Finding freelance travel writer jobs: 5 rules

Finding freelance travel writer jobs: 5 rules

There are freelance travel writer jobs to be had out there, even if you’re just starting out. Follow our five simple rules to discover how to get writing jobs and you’ll be getting paid to travel the world before you know it!

  1. Build your portfolio

    To answer those ‘travel writer wanted!’ advertisements, you’ll need to be able to respond with some samples of your work – a portfolio. Potential employers and editors need to see that you can write well, understand a bit about your style and also see you as a professional.

    If you haven’t yet been paid for any travel writing work, it doesn’t matter. Many writers are hired for freelance travel writer jobs on the basis of their personal blogs, internships or other unpaid work.

  2. Network

    Ever heard the saying ‘it’s not what you know, it’s who you know’? Well, this could never be more true than when seeking travel writing job opportunities. Luckily, networking doesn’t have to mean printing business cards and making awkward small talk at events and parties – you don’t even have to be a grade A charmer. We mean networking on the web.

    To network successfully online, you’ll need a blog that shows off your best writing. It could include articles you’ve written for fun as well as paid work and photographs from your travels. While it needs to look professional, it should also reflect a bit of your personality. Once you’ve got your own catchy web address, get your blog and your writing out there. Make the most of Twitter, Facebook, LinkedIn, and link up with other travel blogs to get your work seen and appreciated. While none of these are freelance writer job sites, if you link up with the right people and groups, before long you’ll start getting travel writing job opportunities.

  3. Start small

    Let’s forget freelance travel writer jobs for a minute. Another form of networking – and a great way of building your professional portfolio at the same time – is by landing work experience placements or travel writing internships.

    These aren’t necessarily easy to find, but you could start by searching the web and approaching various publications directly to enquire. You can find opportunities as well as other tips on sites such as The Travel Writing Portal.

  4. Apply online

    There are several good freelance websites that advertise travel writer job listings. Elance, PeoplePerHour and Freelancer are just three we recommend. With these sites, you set up your own profile and portfolio to apply for jobs. While it can be tricky at first to persuade potential employers to hire you, over time you’ll win jobs and start getting reviews and feedback that will boost your rating and make you more likely to succeed. What you charge is up to you and payment happens securely through the site direct to your bank or PayPal account.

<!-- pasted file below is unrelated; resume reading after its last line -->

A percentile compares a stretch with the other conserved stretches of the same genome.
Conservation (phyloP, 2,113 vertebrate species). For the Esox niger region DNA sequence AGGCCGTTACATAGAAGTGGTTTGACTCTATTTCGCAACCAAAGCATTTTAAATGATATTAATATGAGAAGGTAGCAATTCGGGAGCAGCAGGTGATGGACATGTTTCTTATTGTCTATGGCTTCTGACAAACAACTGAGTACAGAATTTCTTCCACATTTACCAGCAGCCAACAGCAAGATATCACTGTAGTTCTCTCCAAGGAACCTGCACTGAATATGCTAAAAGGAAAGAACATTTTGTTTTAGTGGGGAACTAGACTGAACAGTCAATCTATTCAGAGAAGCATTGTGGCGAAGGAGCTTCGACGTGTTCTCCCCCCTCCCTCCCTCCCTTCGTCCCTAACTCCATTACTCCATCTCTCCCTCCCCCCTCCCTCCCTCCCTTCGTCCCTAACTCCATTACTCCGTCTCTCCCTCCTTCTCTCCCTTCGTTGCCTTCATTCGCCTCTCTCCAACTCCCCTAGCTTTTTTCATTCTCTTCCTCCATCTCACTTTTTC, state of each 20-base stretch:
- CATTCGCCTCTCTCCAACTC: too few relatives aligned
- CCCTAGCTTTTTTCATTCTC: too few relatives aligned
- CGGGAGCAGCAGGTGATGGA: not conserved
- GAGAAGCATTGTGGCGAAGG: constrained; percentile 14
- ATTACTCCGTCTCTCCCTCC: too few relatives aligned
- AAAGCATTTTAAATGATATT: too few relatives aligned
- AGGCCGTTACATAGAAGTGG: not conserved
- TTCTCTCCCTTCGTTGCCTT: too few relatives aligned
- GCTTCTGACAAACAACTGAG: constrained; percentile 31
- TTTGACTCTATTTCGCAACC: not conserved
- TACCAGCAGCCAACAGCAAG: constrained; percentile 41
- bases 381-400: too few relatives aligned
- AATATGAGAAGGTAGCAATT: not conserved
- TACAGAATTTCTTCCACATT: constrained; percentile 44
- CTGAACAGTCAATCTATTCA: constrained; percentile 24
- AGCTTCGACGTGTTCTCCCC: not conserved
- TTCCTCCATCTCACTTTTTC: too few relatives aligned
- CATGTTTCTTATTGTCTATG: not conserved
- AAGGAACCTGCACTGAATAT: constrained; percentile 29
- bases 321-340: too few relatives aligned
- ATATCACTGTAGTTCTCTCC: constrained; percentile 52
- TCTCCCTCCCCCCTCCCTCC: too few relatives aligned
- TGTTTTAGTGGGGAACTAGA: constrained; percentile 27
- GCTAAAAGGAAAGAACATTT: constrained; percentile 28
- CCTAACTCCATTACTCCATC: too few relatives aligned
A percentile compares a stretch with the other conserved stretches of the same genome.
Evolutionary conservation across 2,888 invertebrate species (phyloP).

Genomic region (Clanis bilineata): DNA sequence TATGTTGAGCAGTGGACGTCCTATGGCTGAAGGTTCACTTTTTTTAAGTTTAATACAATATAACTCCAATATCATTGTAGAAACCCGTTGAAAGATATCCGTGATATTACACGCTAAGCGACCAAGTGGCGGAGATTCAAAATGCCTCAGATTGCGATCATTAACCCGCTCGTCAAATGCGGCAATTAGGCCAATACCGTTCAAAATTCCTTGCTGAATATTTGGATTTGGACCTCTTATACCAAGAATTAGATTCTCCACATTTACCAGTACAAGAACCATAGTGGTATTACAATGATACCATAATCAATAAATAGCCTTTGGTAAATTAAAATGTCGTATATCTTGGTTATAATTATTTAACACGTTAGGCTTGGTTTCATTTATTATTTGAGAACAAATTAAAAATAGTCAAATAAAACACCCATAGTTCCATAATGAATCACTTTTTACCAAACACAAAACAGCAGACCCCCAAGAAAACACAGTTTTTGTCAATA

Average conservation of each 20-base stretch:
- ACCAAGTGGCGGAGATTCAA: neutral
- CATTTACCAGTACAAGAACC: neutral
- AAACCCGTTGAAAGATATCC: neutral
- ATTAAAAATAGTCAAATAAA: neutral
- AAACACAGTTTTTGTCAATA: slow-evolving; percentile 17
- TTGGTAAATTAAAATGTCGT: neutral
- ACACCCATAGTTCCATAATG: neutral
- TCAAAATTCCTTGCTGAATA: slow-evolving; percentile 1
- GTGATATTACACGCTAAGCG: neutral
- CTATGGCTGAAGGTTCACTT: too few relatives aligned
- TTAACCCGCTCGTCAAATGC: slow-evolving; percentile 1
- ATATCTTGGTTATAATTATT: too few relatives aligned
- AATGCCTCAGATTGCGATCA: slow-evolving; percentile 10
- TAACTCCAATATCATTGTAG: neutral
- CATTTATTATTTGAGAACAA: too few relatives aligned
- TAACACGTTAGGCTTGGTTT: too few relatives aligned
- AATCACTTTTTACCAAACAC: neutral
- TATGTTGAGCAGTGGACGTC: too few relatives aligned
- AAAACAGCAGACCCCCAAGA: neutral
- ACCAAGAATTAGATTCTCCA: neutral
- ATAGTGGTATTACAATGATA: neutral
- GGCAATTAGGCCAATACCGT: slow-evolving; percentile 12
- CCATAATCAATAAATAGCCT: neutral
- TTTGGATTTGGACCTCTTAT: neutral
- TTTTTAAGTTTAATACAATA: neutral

5. Make a proposal

    When you’ve got a good portfolio together of all your best articles, and you’ve had plenty of paid travel writing jobs, you should be feeling pretty confident. But don’t rest on your laurels, this is the time to start the toughest, but most lucrative, part of your journey.

    Phone or email travel editors to find out whether they accept pitches and if they’re looking for anything in particular. Consider publications such as in-flight publications and supermarket magazines. If they ask you to send through your ideas just don’t give too much away so that an existing employee can write your article instead of you!

    Make a note of how long you spend each day searching and applying for travel writing jobs. To begin with, this will be quite high but over time you should start to see the balance change and you’ll be working more than you are looking for work! If not, then go back through this article to figure out what’s going on.

  6. So what’s stopping you? Get out there and start job-hunting!

About Holly Cave

Trained as a science writer, Holly now works as a freelance writer, writing about travel whenever she can. Next stop Burma or Istanbul! Check out her travel blog:

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  1. I am working on combining efforts and getting more milage for my work. Instead of just relying on some “one” to pay me for my writing, I now write with several different customers in mind, no matter what I write. There are travel jobs out there: you just have to make the jobs that you get count! Thanks for the great post!

    • You might want to look into being a group travel organizer, if you don’t mind traveling with a group. That is what I do, and I still write about the places that I’ve been. That way, the little money that I make writing isn’t my only income.

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